Editor’s Notes:Phantom Halo is currently out in limited theatrical release.
So, Phantom Halo. In terms of titles, that one’s about as unabashed as they get. It really makes you wonder what the film’s about, though. Is it a paranormal thriller? Is it a found-footage mystery with hints of psychological horror? Is it just a mediocre, self-important, but minimally passable piece of entertainment? Well, it’s one of those, and there are no traces of ghosts or psychological horror to be found.
The script is an unparalleled level of uneven, one that doesn’t come around often.
Phantom Halo is the story of two brothers, Samuel and Beckett, played respectively by Thomas Brodie-Sangster and Luke Kleintank (who coincidentally share backgrounds in TV, Kleintank for the likes of Gossip Girl and CSI, Brodie-Sangster for Game of Thrones). They both struggle in their day-to-day lives, scraping by as their father forces them to coordinate petty thefts as frequently as breakfast. The most common of these coordinated efforts consists of Samuel (Brodie-Sangster) reciting Shakespeare for a crowd as Beckett (Kleintank) promptly picks the pockets of the masses, who are all strangely entranced by a short blonde kid reciting literature as if he’s at a high school audition. The film opens when this scam is presumably well beyond its inception, as income begins to show signs of slowing. This upsets the higher-ups of the operation, and when the boys’ father starts to worry, his tendency to gamble and drink increases.
In the meantime, Beckett and a friend share a money-printing machine, accumulating exorbitant wealth. While this goes on, Beckett seduces that friend’s mother because, according to the way the camera lingers on her half-naked body, she’s hot, and that’s apparently all that matters. In a second meantime, Samuel buys and reads the fictional “Phantom Halo” comic series (there’s the title we were all so captivated by), aspiring to be like the series’ titular hero. Also, Tobin Bell, Jigsaw from the Saw films, plays a mob boss-type, literally named “Smashmouth,” who manages to provide some hammy fun.
Like many others in the crime genre, there’s potential here for something that’s not mediocre at best, yet that potential chooses to be lost among idiocy.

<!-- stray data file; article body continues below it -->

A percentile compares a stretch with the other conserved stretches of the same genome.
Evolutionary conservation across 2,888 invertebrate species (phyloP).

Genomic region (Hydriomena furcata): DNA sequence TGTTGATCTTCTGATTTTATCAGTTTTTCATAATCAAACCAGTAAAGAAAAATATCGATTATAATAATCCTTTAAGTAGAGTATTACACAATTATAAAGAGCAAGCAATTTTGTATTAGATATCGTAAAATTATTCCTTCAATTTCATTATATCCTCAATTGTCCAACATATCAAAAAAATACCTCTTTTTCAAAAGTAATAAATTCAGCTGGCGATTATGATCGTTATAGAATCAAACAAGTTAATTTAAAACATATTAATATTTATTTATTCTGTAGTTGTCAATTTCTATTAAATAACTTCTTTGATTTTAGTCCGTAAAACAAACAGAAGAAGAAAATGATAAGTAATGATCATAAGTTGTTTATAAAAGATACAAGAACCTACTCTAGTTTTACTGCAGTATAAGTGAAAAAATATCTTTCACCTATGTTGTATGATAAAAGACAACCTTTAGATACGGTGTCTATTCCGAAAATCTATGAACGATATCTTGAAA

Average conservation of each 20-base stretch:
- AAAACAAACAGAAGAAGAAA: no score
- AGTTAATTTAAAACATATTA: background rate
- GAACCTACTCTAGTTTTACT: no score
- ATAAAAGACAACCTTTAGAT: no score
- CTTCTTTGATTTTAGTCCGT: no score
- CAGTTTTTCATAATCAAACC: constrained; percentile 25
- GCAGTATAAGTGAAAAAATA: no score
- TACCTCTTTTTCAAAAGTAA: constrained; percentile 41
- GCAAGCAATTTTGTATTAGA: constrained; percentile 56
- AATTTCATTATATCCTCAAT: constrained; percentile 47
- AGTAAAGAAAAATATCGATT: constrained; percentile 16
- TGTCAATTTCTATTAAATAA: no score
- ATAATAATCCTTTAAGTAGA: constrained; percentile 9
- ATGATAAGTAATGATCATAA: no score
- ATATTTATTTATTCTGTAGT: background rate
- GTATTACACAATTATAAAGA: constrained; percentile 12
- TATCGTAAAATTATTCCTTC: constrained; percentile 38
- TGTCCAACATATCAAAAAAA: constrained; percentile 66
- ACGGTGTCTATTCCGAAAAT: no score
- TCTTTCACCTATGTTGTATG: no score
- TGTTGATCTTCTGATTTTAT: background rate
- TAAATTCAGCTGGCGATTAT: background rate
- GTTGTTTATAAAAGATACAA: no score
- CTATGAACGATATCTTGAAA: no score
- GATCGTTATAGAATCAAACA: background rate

Sound confusing? You’d be correct. The script is an unparalleled level of uneven, one that doesn’t come around often. And, like many others in the crime genre, there’s potential here for something that’s not mediocre at best, yet that potential chooses to be lost among idiocy. The film hopes for each disparate plot thread to near an eventual head come the finale, but when that finally happens, it’s the equivalent of what would result from a nine-year-old having written The Avengers. Everyone’s here, now what?
Remember the Shakespeare I mentioned earlier? Well, it’s not simply a facet of the jumbled narrative, it’s an excuse for director Antonia Bogdanovich to delve into the realm of “art film” for lone scenes of contrived self-importance. For example, the opening scene is a black and white dream sequence set to the Macbeth quote, read in soft narration, “It is a tale. Told by an idiot, full of sound and fury, signifying nothing.” Whether or not she’s trying to say something with her scattered dream imagery, the focus of the film is not on those statements. Her 18 minute-long short My Left Hand Man, which is the source material, may have dealt with themes of some sort in a more focused manner, but this certainly doesn’t. I’m not convinced that the film signifies nothing, and I doubt Bogdanovich is an idiot, but Phantom Halo sure is full of sound and fury.
Whether told by an idiot or not, it’s a muddled tale of shady dealings that sorely lacks the properly adept qualities late-night crime stories require. But, as a showcase for botched writing, look no further.
Phantom Halo is a muddled tale of shady dealings that sorely lacks the properly adept qualities late-night crime stories require. But, as a showcase for botched writing, look no further.